Dave: Yes, and I would just add: if you are listening, and your pain is your marriage—like you’re listening right now, and your pain is your husband, or your wife, or your kids—you’re probably thinking it’s because: “I’m married to this person,” or “I’m married…”—no, it’s not because of that—it’s because life is hard, and pain is a part of it. I just want to say, “Hold onto Jesus; He is your only hope.” If you will allow Him to walk you through this, there is light on the other side. It’s actually beautiful.”
Ann: Dane, I was just hoping: would you pray? I’m thinking so many people are resonating with that pain part. Would you just pray for them and us?
Dane: Absolutely. Let’s pray, friends.
Our Father in heaven, we entrust our lives to You. We are so thankful for what the Lord Jesus said in Matthew 6, when He said, “Our heavenly Father knows what we need before we even speak it”; and yet, You are so good; You want us to speak it to You and enjoy that fellowship with You.
Won’t You take each of us into a deeper depth of fellowship, trust, and communion with You; so that whatever washes into our lives, it can only ultimately net out for our good, and glory, and growth, and deepening? In Jesus name; amen.
Dave: Thanks, Dane.
Dane: Thank you, guys.
Bob: I’m thinking of another quote from C.S. Lewis, as I’m listening to Dane Ortlund talk with Dave and Ann Wilson about adversity and pain in our lives, and how God uses that to mold us and to make us more like His Son. C.S. Lewis said, “We can ignore even pleasure, but pain insists upon being attended to.” He said, “God whispers to us in our pleasure, speaks in our conscience, but shouts in our pain. It is His megaphone to rouse a deaf world.” That is something Lewis knew a little bit about, having lost his wife, and having to walk down that very painful path, and deal with the pain of loss in his own life.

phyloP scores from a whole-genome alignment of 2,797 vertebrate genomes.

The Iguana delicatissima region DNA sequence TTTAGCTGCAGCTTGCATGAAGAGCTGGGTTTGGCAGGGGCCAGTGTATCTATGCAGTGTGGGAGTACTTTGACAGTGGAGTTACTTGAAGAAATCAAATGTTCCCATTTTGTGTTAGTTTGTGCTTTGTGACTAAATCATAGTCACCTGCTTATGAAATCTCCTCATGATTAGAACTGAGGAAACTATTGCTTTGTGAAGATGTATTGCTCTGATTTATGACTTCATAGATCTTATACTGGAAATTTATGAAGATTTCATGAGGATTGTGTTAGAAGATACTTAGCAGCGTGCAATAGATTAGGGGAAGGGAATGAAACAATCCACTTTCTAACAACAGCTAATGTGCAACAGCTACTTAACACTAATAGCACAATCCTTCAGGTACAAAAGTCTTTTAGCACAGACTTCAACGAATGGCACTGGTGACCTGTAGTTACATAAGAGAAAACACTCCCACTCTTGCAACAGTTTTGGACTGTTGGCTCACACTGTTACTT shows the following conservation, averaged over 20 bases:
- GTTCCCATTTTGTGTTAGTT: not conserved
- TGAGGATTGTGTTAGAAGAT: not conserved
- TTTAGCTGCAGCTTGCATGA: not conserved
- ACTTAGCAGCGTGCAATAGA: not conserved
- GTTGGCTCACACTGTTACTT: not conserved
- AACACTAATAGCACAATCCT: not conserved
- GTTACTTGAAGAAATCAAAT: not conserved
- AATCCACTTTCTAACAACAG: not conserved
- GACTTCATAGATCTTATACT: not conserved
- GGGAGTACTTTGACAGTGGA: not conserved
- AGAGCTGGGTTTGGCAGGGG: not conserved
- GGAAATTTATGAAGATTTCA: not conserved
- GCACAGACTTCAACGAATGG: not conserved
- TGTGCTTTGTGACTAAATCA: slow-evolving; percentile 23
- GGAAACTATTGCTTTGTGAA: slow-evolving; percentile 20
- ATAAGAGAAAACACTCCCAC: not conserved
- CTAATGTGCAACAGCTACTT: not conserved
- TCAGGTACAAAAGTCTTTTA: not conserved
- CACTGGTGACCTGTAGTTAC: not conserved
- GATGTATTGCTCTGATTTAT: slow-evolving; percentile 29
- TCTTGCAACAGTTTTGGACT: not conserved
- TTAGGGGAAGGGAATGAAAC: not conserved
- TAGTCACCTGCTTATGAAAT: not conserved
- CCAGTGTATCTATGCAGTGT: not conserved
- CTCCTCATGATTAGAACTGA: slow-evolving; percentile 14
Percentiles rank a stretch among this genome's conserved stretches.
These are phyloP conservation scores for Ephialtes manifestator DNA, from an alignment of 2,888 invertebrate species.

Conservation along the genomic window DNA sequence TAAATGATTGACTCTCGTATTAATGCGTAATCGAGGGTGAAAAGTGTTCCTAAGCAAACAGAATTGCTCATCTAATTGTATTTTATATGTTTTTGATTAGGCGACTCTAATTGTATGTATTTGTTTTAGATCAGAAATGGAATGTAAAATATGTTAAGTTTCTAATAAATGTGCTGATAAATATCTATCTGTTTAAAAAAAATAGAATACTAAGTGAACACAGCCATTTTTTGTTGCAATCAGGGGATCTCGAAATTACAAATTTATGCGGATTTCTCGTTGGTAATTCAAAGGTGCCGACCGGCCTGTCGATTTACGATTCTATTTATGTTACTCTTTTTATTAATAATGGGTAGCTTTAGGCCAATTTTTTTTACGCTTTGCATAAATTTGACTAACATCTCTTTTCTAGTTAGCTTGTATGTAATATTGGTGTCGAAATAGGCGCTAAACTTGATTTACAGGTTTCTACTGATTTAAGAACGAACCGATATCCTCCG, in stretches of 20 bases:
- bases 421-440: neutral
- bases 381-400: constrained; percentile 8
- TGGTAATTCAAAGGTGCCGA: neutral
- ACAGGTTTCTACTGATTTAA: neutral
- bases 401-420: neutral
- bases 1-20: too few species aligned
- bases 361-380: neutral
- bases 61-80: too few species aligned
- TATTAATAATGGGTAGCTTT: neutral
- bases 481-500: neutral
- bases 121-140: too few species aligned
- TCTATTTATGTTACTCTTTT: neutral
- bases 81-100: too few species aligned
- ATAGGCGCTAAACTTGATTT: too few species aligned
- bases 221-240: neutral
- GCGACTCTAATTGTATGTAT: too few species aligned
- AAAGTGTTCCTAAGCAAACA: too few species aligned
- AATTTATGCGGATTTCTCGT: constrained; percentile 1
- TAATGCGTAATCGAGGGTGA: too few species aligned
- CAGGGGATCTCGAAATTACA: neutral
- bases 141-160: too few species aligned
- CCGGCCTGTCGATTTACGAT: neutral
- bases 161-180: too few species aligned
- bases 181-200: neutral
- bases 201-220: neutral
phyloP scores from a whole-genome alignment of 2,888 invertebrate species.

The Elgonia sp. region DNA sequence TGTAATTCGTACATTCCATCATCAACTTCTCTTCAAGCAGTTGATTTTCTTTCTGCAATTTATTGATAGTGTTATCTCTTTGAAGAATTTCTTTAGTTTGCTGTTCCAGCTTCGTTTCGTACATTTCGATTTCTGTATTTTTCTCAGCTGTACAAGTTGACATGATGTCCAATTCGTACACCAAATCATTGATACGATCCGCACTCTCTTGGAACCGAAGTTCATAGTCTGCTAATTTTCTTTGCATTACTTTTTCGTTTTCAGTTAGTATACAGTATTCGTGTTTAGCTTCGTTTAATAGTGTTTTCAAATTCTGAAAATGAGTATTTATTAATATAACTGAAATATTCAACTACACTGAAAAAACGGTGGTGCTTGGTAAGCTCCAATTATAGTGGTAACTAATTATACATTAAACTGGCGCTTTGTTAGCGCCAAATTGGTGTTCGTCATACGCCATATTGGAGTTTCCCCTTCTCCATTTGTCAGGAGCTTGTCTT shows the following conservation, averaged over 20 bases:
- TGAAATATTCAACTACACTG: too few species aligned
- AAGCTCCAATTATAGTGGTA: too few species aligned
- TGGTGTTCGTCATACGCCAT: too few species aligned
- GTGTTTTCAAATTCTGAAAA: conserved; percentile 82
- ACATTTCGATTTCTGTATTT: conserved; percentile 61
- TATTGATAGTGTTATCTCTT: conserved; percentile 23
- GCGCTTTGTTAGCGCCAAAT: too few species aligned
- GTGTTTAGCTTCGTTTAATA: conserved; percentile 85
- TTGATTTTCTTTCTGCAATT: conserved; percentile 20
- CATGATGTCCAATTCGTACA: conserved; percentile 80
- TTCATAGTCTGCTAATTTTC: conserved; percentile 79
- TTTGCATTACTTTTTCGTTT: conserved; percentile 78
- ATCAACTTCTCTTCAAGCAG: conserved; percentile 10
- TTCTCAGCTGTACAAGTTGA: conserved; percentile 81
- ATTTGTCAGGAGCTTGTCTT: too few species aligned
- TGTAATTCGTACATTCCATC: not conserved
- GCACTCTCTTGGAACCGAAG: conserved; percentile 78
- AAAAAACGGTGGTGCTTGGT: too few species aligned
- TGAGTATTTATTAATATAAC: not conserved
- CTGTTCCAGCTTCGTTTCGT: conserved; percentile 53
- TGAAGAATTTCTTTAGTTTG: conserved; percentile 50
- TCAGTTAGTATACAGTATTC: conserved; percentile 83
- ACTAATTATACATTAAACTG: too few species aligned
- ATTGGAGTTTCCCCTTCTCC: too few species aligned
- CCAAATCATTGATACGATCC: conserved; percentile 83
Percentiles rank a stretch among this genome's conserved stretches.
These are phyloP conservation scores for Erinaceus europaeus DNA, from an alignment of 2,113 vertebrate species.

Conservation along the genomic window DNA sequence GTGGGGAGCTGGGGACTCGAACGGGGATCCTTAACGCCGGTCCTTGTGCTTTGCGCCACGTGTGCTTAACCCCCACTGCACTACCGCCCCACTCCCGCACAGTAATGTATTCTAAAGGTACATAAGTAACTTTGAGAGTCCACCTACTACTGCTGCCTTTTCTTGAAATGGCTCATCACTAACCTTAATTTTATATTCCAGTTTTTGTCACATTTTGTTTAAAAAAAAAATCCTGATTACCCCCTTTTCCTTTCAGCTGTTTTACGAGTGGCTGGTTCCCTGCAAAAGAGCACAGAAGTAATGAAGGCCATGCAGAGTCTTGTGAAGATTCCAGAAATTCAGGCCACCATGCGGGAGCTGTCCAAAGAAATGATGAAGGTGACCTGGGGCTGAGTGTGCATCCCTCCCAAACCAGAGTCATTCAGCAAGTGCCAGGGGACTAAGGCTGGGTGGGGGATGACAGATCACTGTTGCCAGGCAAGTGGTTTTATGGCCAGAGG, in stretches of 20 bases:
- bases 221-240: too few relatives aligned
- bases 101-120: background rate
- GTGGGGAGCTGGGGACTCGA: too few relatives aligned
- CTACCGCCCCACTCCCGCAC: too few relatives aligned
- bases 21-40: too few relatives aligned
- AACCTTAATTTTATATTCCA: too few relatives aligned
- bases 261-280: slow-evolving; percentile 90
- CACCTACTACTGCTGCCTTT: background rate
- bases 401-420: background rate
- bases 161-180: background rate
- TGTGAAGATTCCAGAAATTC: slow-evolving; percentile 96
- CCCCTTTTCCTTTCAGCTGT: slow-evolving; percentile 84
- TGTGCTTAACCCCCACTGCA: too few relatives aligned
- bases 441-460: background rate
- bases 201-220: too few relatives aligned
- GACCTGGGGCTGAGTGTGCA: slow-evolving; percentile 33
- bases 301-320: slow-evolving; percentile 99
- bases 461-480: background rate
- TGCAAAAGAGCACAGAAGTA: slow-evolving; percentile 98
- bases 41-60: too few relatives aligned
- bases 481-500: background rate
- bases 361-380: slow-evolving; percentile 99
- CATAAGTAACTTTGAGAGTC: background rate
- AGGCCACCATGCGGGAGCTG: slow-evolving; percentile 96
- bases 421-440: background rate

If you are in pain today, we don’t want to trivialize that or minimize that; but we do want to say, “God is present in your pain. He has a purpose for your pain, and He can accomplish great things in the midst of your adversity if you continue to run to Him in your pain.” This is something that Dane Ortlund talks about in the book, Deeper, the book that he has written. The subtitle is Real Change for Real Sinners. As we think about a new year, many of us are thinking about real change in our lives. Dane’s book is a guidebook to help us think about, not just changed behavior, but changed hearts, which is what God is interested in.
Get your copy of the book, Deeper, from Dane Ortlund when you go to our website, FamilyLifeToday.com; or call to order at 1-800-358-6329; 1-800-“F” as in family, “L” as in life, and then the word, “TODAY.”
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With that, we hope you have a great weekend. Hope you and your family are able to worship together with your local church this weekend. Hope you have a wonderful New Year’s celebration. And hope you can join us back on Monday when Latayne Scott and Beth Robinson are going to be here to talk with Dave and Ann Wilson about how we can have important and effective conversations with our children, at the appropriate age, talking with them about human sexuality. We’ll hear about that on Monday. I hope you can join us for that.
On behalf of our hosts, Dave and Ann Wilson, I’m Bob Lepine. We will see you back in 2022 for the next edition of FamilyLife Today.